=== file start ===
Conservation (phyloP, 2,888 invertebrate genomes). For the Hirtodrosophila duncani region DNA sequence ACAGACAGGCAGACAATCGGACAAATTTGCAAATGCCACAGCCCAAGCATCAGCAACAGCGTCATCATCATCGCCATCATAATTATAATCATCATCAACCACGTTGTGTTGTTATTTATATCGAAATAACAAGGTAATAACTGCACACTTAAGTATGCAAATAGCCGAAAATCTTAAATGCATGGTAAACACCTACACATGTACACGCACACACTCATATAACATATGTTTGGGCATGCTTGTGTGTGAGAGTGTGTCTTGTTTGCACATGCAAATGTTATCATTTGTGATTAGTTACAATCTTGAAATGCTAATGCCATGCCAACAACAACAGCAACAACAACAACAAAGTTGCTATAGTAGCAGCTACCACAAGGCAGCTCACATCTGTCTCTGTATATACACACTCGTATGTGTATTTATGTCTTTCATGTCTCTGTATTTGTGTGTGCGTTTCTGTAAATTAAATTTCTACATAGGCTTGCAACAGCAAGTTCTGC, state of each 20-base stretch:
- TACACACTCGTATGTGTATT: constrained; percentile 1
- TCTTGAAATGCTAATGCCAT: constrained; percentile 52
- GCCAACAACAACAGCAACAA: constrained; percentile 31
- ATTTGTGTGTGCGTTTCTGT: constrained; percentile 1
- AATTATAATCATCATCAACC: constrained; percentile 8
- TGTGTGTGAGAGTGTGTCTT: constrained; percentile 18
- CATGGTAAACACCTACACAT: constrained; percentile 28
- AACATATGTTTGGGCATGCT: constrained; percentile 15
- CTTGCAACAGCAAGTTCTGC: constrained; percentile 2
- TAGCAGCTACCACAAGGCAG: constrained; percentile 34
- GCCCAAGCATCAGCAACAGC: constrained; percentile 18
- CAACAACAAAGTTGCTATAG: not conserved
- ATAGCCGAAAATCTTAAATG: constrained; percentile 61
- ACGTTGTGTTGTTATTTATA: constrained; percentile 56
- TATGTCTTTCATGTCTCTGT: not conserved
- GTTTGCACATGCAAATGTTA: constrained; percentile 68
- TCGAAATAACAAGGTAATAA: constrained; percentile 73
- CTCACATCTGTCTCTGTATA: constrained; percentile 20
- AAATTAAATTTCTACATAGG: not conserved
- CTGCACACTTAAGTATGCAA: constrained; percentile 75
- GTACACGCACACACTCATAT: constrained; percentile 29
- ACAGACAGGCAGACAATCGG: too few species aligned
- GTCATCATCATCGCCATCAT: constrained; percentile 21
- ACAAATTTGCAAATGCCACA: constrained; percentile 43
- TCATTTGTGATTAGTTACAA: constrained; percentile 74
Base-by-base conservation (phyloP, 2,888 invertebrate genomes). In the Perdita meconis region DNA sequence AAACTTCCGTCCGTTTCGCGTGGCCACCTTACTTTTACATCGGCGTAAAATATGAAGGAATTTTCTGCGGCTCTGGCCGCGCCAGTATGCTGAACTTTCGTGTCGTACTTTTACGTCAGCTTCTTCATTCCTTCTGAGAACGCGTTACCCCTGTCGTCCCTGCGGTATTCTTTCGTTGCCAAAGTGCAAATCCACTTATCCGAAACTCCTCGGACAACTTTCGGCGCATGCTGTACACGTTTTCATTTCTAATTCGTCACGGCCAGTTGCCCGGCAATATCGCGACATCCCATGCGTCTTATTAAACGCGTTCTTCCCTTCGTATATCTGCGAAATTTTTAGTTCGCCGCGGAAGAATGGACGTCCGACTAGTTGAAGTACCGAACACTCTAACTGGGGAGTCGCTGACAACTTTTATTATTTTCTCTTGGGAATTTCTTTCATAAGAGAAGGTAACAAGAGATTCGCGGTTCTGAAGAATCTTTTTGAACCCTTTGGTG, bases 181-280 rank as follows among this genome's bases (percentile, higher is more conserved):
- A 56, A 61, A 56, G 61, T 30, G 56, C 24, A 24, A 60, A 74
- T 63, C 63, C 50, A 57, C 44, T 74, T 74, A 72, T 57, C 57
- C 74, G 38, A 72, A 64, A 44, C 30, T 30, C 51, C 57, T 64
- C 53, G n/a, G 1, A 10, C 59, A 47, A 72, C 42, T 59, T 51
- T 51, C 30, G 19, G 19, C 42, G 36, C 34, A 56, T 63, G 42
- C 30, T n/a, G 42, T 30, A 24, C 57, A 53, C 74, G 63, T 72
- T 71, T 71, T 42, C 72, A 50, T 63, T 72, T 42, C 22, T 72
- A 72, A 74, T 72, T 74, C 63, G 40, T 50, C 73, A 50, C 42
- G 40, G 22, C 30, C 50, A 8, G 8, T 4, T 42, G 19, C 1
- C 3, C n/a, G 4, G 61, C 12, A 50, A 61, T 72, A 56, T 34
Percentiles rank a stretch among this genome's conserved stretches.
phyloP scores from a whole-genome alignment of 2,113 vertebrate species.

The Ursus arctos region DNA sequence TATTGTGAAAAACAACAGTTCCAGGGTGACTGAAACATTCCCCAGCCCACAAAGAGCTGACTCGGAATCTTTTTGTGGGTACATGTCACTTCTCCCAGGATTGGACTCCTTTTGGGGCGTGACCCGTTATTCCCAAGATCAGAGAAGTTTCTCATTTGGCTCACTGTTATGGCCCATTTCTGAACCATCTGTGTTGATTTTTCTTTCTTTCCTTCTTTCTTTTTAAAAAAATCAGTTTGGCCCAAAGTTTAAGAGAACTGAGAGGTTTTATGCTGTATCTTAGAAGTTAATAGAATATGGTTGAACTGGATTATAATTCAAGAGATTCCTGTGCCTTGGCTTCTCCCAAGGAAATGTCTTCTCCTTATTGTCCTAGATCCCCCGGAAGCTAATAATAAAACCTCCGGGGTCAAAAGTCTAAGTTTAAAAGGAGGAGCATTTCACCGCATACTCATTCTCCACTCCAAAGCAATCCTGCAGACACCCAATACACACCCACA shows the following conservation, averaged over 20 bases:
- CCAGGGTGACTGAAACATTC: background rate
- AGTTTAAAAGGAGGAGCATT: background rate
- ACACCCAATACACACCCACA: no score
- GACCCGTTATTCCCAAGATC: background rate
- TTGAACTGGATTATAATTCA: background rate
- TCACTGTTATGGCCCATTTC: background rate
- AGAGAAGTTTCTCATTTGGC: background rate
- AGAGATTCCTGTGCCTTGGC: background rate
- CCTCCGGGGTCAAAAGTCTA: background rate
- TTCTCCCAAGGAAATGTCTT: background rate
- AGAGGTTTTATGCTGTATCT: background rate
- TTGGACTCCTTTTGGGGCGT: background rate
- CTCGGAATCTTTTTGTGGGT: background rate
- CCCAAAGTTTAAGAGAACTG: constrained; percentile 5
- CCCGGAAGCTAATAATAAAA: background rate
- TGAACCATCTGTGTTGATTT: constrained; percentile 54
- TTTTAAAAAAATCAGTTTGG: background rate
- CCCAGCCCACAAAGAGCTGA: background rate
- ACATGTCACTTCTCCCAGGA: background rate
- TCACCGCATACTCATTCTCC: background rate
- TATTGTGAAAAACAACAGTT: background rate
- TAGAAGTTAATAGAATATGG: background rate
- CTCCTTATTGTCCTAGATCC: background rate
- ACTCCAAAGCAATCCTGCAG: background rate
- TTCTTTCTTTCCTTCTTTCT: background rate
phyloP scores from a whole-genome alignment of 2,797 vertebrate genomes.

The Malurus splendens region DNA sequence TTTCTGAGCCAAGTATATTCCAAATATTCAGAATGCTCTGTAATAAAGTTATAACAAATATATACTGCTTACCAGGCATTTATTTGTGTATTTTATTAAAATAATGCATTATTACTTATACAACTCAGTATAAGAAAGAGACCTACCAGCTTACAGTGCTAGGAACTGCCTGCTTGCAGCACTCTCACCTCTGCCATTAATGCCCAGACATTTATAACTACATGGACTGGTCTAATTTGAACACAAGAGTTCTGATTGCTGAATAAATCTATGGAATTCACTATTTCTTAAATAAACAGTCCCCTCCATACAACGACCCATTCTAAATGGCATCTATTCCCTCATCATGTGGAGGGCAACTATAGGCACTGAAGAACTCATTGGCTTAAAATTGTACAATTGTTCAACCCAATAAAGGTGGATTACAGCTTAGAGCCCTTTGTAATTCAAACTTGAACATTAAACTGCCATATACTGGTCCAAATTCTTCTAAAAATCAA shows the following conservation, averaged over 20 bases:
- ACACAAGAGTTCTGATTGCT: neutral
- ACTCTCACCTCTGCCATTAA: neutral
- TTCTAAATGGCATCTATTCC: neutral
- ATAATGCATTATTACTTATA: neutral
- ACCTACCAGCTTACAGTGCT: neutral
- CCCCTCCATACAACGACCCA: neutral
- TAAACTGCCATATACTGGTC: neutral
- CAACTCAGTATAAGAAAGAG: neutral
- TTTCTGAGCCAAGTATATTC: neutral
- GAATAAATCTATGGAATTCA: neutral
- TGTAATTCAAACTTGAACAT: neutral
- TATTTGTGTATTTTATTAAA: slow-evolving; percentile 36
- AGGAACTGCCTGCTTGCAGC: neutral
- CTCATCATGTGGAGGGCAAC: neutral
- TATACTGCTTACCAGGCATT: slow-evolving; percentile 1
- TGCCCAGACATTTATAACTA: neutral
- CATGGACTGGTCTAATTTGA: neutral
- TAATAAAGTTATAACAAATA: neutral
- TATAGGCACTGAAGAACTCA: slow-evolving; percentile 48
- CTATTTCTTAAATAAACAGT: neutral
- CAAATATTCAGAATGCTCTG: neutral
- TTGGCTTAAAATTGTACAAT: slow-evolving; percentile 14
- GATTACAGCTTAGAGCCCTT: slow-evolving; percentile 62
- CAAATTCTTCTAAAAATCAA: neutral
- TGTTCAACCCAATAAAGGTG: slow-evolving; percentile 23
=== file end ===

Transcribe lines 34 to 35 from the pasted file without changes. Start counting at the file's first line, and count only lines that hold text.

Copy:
- T 71, T 71, T 42, C 72, A 50, T 63, T 72, T 42, C 22, T 72
- A 72, A 74, T 72, T 74, C 63, G 40, T 50, C 73, A 50, C 42